"Atchafalaya" by John McPhee - This essay changed the way I felt about essays. I have always loved the form: it’s capacity for loopiness, it’s friendliness to digression, the space it made for beautiful language. But here, McPhee proves that the essay can do so much more: it can build worlds.
"Mister Lytle" by John Jeremiah Sullivan - There was a time in which I worked at a job that did not require me to do very much at all, and so I spent my time, tucked away in a tiny corner cubicle, reading. I cried when I read this, and my coworkers thought something terrible had happened to me, but it was just Mister Lytle, raccoon’s sharpened bone-penis and all. John Jeremiah Sullivan writes about the South like a native who’s stricken by amnesia: he has no shortage of not only familiar affection but also bewilderment, even wonder.
"What We Hunger For" by Roxane Gay - I’ve been reading Roxane Gay since she took on the overwhelming whiteness of the Best American Short Stories series in 2010 over at HTML Giant. (She was, delightfully, included in this past year’s edition.) However, this essay—one, if you follow Roxane’s work, you’ve probably read too—was a game changer. There are lines that when I reread them give me goosebumps. “Sometimes, when you least expect it, you become the girl in the woods” and “You think you are alone until you find books about girls like you.” How many girls thought they were alone until they found an essay like this one?
"Tiny Beautiful Things" by Cheryl Strayed - I am a member of the church of Sugar. I regularly quote her in long, tough, sad conversations with my friends; and they quote her back at me. This essay of hers is one of the most important to me. (Little surprise: I have seen it make a whole room full of young women weep.) Everything in it, from “Stop worrying about whether you’re fat” to “Be brave enough to break your own heart,” from “Your book has a birthday. You don’t know what it is yet” to, especially, “Acceptance is a small, quiet room” speaks plainly and bravely and with heart. There is really nothing else like it.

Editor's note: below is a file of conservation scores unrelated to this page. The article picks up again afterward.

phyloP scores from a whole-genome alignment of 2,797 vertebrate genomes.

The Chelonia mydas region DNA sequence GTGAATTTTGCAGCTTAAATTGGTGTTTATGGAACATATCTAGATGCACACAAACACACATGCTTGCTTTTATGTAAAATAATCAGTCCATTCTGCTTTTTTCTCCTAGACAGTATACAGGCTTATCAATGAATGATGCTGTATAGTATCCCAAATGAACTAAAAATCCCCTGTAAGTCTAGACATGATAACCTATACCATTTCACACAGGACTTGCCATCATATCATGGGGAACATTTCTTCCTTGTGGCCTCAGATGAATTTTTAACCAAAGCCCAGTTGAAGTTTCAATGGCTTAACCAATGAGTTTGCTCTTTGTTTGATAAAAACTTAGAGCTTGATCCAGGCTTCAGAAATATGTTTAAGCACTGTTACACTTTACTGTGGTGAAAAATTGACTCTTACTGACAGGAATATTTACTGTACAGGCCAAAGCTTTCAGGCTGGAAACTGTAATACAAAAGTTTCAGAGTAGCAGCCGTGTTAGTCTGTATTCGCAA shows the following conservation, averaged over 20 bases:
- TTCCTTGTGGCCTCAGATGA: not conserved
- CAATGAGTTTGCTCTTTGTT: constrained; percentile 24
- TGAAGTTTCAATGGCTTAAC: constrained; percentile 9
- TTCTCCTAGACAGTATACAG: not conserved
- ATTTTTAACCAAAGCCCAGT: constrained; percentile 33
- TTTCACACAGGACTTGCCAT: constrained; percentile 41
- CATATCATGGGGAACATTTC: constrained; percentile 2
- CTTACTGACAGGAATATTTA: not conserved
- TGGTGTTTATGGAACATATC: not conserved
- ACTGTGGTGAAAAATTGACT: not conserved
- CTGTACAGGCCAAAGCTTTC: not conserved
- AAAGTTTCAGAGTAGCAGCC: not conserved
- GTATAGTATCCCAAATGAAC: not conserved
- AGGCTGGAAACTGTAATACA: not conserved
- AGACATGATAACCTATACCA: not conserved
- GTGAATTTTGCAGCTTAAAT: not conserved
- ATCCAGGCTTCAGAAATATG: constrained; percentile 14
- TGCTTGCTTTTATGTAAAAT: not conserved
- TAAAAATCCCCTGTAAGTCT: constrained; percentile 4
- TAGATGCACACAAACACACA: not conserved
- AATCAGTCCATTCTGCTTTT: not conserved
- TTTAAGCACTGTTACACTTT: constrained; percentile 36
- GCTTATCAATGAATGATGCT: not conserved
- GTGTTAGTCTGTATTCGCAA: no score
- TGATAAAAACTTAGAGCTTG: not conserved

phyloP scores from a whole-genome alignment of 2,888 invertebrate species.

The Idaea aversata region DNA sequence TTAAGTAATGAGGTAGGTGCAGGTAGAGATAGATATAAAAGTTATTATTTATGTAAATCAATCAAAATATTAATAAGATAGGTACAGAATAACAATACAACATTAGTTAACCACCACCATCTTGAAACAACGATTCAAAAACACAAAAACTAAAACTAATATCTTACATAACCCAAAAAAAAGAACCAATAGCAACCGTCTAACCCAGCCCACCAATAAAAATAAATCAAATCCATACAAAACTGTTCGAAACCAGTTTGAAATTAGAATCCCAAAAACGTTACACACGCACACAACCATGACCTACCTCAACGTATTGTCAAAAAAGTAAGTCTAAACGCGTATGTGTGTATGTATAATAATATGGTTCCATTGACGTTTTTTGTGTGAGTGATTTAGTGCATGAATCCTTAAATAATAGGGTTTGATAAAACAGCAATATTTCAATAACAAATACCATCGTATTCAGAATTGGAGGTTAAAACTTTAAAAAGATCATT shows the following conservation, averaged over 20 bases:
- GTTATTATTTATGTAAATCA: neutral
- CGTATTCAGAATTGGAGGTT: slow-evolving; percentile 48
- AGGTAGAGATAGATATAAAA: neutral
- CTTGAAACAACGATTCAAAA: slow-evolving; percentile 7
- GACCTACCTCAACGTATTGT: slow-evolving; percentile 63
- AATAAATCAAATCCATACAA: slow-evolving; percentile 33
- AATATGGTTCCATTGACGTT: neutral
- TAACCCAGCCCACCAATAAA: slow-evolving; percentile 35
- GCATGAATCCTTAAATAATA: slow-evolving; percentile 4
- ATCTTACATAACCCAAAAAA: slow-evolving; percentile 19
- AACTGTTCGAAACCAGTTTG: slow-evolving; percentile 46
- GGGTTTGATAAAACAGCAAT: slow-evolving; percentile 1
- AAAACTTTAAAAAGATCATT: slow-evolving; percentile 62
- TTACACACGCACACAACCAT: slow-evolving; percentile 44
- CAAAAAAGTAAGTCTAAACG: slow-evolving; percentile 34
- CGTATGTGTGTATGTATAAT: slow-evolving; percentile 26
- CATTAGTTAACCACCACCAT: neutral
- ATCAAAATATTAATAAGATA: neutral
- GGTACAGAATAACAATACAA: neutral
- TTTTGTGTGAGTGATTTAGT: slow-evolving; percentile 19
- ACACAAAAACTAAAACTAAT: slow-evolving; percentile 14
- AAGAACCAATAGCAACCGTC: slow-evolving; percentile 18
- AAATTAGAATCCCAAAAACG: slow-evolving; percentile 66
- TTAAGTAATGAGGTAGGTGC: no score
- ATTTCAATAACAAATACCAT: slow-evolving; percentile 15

"The Unlikely Influence of Dungeons & Dragons" by TNC - The reasons I love Ta-Nehisi Coates are too numerous to list here, but suffice it to say I’ve always felt he was a nerdy, inner-city kindred spirit: him reading the Monsters Manual in 1980s Baltimore, me reading Volo’s Guide to the Sword Coast in 1990s DC. I love this post (even though its really a transcript) in particular because he articulates what “high” and “low” culture have in common: beauty.
"The Death of the Moth" by Virginia Woolf - I read this in high school and it remains one of my favorite things by Virginia Woolf. It is aggressively lovely, a kind of poem. “What he could do he did. Watching him, it seemed as if a fiber, very thin but pure, of the enormous energy of the world had been thrust into his frail and diminutive body. As often as he crossed the pane, I could fancy that a thread of vital light became visible. He was little or nothing but life.”
"Fenimore Cooper’s Literary Offences" by Mark Twain - There are few things in this world I love as much as a really (effectively) mean review, and this is perhaps the finest of the form. This take down of James Fenimore Cooper’s Deerslayer, which Mark Twain clearly loathed, is epic. “Personages in a tale shall be alive, except in the case of corpses, and that always the reader shall be able to tell the corpses from the others,” he explains, “this detail has often been overlooked” in Deerslayer.